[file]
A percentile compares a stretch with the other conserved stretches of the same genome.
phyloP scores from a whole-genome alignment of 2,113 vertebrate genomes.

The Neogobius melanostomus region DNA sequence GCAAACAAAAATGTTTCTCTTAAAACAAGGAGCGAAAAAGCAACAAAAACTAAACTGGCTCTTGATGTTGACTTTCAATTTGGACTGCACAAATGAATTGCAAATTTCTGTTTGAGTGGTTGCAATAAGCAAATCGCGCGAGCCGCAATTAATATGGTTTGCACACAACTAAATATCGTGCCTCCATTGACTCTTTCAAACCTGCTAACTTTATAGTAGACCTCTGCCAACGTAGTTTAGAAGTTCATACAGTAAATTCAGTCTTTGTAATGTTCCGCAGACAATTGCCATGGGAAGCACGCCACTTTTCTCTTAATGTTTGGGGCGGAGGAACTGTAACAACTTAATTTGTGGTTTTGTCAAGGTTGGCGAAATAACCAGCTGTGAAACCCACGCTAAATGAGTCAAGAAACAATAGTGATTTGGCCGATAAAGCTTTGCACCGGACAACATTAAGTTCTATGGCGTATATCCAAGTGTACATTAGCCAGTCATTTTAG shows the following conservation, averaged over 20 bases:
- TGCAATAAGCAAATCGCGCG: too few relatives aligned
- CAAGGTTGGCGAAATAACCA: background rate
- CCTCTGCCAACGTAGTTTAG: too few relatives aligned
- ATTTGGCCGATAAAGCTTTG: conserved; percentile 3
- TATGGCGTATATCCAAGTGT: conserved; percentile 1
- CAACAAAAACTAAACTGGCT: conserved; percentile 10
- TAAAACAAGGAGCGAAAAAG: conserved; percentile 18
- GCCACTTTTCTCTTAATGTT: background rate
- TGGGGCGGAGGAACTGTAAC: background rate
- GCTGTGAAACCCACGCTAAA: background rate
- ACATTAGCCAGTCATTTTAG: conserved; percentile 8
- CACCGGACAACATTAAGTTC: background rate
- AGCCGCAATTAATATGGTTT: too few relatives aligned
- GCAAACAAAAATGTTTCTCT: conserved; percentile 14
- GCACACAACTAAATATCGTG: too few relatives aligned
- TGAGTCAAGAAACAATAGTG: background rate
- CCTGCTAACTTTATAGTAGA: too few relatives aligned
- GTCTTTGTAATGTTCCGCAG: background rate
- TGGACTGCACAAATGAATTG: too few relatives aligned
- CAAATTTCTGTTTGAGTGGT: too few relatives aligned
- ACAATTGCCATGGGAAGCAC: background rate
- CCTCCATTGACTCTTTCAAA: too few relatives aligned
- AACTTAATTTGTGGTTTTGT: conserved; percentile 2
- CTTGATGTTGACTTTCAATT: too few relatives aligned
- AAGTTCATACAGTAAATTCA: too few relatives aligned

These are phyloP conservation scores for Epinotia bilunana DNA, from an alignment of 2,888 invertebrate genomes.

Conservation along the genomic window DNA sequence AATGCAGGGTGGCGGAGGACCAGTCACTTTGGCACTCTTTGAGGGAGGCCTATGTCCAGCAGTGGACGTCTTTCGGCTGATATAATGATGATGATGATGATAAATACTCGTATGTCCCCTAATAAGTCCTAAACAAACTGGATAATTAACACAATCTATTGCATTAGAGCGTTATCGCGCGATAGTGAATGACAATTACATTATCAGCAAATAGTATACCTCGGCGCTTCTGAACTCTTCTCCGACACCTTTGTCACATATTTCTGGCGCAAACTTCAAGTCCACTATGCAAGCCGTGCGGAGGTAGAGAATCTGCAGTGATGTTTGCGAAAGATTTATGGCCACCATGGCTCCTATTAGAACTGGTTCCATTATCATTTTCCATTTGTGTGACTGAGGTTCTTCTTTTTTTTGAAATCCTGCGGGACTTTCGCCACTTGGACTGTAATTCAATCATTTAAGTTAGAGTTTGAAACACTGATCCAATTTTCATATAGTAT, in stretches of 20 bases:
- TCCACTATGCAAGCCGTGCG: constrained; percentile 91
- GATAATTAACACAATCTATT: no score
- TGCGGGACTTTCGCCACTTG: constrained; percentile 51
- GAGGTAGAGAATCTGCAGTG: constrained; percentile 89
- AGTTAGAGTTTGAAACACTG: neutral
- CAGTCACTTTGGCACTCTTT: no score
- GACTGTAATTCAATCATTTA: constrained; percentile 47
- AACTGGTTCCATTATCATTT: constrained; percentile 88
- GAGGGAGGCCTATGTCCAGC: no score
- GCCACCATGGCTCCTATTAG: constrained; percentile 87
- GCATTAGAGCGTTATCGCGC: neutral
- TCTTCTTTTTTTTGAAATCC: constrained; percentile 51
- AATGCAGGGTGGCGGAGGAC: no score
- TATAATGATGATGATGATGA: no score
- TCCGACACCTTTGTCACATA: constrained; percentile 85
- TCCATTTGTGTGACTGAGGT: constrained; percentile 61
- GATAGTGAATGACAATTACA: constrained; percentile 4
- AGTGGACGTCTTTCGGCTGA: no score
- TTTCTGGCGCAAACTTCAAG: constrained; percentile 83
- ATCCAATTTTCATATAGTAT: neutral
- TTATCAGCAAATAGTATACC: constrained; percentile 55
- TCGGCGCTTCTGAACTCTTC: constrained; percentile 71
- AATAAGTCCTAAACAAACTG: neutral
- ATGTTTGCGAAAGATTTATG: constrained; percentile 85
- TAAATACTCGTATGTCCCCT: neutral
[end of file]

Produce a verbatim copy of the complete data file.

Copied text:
A percentile compares a stretch with the other conserved stretches of the same genome.
phyloP scores from a whole-genome alignment of 2,113 vertebrate genomes.

The Neogobius melanostomus region DNA sequence GCAAACAAAAATGTTTCTCTTAAAACAAGGAGCGAAAAAGCAACAAAAACTAAACTGGCTCTTGATGTTGACTTTCAATTTGGACTGCACAAATGAATTGCAAATTTCTGTTTGAGTGGTTGCAATAAGCAAATCGCGCGAGCCGCAATTAATATGGTTTGCACACAACTAAATATCGTGCCTCCATTGACTCTTTCAAACCTGCTAACTTTATAGTAGACCTCTGCCAACGTAGTTTAGAAGTTCATACAGTAAATTCAGTCTTTGTAATGTTCCGCAGACAATTGCCATGGGAAGCACGCCACTTTTCTCTTAATGTTTGGGGCGGAGGAACTGTAACAACTTAATTTGTGGTTTTGTCAAGGTTGGCGAAATAACCAGCTGTGAAACCCACGCTAAATGAGTCAAGAAACAATAGTGATTTGGCCGATAAAGCTTTGCACCGGACAACATTAAGTTCTATGGCGTATATCCAAGTGTACATTAGCCAGTCATTTTAG shows the following conservation, averaged over 20 bases:
- TGCAATAAGCAAATCGCGCG: too few relatives aligned
- CAAGGTTGGCGAAATAACCA: background rate
- CCTCTGCCAACGTAGTTTAG: too few relatives aligned
- ATTTGGCCGATAAAGCTTTG: conserved; percentile 3
- TATGGCGTATATCCAAGTGT: conserved; percentile 1
- CAACAAAAACTAAACTGGCT: conserved; percentile 10
- TAAAACAAGGAGCGAAAAAG: conserved; percentile 18
- GCCACTTTTCTCTTAATGTT: background rate
- TGGGGCGGAGGAACTGTAAC: background rate
- GCTGTGAAACCCACGCTAAA: background rate
- ACATTAGCCAGTCATTTTAG: conserved; percentile 8
- CACCGGACAACATTAAGTTC: background rate
- AGCCGCAATTAATATGGTTT: too few relatives aligned
- GCAAACAAAAATGTTTCTCT: conserved; percentile 14
- GCACACAACTAAATATCGTG: too few relatives aligned
- TGAGTCAAGAAACAATAGTG: background rate
- CCTGCTAACTTTATAGTAGA: too few relatives aligned
- GTCTTTGTAATGTTCCGCAG: background rate
- TGGACTGCACAAATGAATTG: too few relatives aligned
- CAAATTTCTGTTTGAGTGGT: too few relatives aligned
- ACAATTGCCATGGGAAGCAC: background rate
- CCTCCATTGACTCTTTCAAA: too few relatives aligned
- AACTTAATTTGTGGTTTTGT: conserved; percentile 2
- CTTGATGTTGACTTTCAATT: too few relatives aligned
- AAGTTCATACAGTAAATTCA: too few relatives aligned

These are phyloP conservation scores for Epinotia bilunana DNA, from an alignment of 2,888 invertebrate genomes.

Conservation along the genomic window DNA sequence AATGCAGGGTGGCGGAGGACCAGTCACTTTGGCACTCTTTGAGGGAGGCCTATGTCCAGCAGTGGACGTCTTTCGGCTGATATAATGATGATGATGATGATAAATACTCGTATGTCCCCTAATAAGTCCTAAACAAACTGGATAATTAACACAATCTATTGCATTAGAGCGTTATCGCGCGATAGTGAATGACAATTACATTATCAGCAAATAGTATACCTCGGCGCTTCTGAACTCTTCTCCGACACCTTTGTCACATATTTCTGGCGCAAACTTCAAGTCCACTATGCAAGCCGTGCGGAGGTAGAGAATCTGCAGTGATGTTTGCGAAAGATTTATGGCCACCATGGCTCCTATTAGAACTGGTTCCATTATCATTTTCCATTTGTGTGACTGAGGTTCTTCTTTTTTTTGAAATCCTGCGGGACTTTCGCCACTTGGACTGTAATTCAATCATTTAAGTTAGAGTTTGAAACACTGATCCAATTTTCATATAGTAT, in stretches of 20 bases:
- TCCACTATGCAAGCCGTGCG: constrained; percentile 91
- GATAATTAACACAATCTATT: no score
- TGCGGGACTTTCGCCACTTG: constrained; percentile 51
- GAGGTAGAGAATCTGCAGTG: constrained; percentile 89
- AGTTAGAGTTTGAAACACTG: neutral
- CAGTCACTTTGGCACTCTTT: no score
- GACTGTAATTCAATCATTTA: constrained; percentile 47
- AACTGGTTCCATTATCATTT: constrained; percentile 88
- GAGGGAGGCCTATGTCCAGC: no score
- GCCACCATGGCTCCTATTAG: constrained; percentile 87
- GCATTAGAGCGTTATCGCGC: neutral
- TCTTCTTTTTTTTGAAATCC: constrained; percentile 51
- AATGCAGGGTGGCGGAGGAC: no score
- TATAATGATGATGATGATGA: no score
- TCCGACACCTTTGTCACATA: constrained; percentile 85
- TCCATTTGTGTGACTGAGGT: constrained; percentile 61
- GATAGTGAATGACAATTACA: constrained; percentile 4
- AGTGGACGTCTTTCGGCTGA: no score
- TTTCTGGCGCAAACTTCAAG: constrained; percentile 83
- ATCCAATTTTCATATAGTAT: neutral
- TTATCAGCAAATAGTATACC: constrained; percentile 55
- TCGGCGCTTCTGAACTCTTC: constrained; percentile 71
- AATAAGTCCTAAACAAACTG: neutral
- ATGTTTGCGAAAGATTTATG: constrained; percentile 85
- TAAATACTCGTATGTCCCCT: neutral